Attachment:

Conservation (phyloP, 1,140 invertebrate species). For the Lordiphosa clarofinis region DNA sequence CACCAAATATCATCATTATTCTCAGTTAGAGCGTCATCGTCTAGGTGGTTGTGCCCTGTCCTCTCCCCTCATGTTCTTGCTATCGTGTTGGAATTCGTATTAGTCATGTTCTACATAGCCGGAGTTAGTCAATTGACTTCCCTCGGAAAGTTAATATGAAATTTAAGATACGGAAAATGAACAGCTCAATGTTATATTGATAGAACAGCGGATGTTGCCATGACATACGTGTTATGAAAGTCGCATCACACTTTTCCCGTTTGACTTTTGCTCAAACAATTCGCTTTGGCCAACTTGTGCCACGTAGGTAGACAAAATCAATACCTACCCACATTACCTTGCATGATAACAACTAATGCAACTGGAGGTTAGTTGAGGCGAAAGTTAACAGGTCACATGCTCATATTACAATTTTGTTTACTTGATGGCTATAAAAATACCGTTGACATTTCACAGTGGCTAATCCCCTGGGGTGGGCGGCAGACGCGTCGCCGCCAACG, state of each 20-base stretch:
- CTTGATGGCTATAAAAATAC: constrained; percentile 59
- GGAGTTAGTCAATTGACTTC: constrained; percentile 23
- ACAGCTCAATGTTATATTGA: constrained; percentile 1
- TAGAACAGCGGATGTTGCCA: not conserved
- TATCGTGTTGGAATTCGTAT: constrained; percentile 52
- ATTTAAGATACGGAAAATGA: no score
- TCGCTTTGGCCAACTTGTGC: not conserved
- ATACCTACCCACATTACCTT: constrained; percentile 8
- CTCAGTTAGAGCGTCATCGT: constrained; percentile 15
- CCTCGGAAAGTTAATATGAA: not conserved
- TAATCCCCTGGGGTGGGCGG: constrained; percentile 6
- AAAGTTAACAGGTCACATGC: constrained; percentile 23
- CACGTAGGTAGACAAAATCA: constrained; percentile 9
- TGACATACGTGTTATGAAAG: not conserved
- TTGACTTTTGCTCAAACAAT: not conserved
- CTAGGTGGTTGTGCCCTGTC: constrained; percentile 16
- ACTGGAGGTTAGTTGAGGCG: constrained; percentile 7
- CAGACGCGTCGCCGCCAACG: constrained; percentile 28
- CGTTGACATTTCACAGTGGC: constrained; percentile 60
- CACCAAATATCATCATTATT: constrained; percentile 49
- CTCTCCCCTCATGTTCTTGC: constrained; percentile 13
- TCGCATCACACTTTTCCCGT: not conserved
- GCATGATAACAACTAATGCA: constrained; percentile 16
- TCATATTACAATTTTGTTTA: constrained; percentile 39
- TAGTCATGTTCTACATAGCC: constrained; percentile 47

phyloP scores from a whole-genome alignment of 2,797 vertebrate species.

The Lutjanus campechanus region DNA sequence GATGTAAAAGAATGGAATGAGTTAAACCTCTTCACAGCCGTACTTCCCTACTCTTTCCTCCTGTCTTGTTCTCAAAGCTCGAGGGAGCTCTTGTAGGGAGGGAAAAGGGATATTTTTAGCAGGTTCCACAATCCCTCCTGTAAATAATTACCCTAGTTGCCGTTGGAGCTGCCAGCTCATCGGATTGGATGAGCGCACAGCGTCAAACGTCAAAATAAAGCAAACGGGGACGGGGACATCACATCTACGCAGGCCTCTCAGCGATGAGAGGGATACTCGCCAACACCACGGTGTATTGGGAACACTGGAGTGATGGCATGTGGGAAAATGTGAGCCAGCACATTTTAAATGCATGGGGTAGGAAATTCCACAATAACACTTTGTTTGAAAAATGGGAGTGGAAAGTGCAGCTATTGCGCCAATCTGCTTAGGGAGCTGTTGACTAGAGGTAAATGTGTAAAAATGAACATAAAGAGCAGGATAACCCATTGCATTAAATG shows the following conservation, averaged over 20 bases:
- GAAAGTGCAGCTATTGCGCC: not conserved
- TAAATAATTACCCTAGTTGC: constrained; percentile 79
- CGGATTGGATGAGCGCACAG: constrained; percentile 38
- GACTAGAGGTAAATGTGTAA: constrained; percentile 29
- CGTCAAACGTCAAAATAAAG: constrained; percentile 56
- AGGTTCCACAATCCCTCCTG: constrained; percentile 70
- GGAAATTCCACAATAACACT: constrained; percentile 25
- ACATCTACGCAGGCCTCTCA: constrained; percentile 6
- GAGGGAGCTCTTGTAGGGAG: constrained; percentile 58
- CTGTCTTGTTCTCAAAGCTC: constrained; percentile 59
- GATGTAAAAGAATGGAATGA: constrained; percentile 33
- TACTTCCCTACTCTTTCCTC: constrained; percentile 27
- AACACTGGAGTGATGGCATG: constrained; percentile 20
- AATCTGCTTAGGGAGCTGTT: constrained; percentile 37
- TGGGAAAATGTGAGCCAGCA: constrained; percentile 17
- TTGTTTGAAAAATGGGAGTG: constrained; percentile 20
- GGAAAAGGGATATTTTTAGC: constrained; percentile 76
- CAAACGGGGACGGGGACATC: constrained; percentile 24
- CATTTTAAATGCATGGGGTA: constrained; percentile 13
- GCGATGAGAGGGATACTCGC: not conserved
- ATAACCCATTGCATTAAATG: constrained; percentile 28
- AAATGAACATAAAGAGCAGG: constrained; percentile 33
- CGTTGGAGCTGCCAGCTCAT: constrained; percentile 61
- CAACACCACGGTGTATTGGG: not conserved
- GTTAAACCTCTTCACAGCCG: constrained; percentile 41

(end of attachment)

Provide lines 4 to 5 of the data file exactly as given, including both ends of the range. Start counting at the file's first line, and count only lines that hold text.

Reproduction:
- ACAGCTCAATGTTATATTGA: constrained; percentile 1
- TAGAACAGCGGATGTTGCCA: not conserved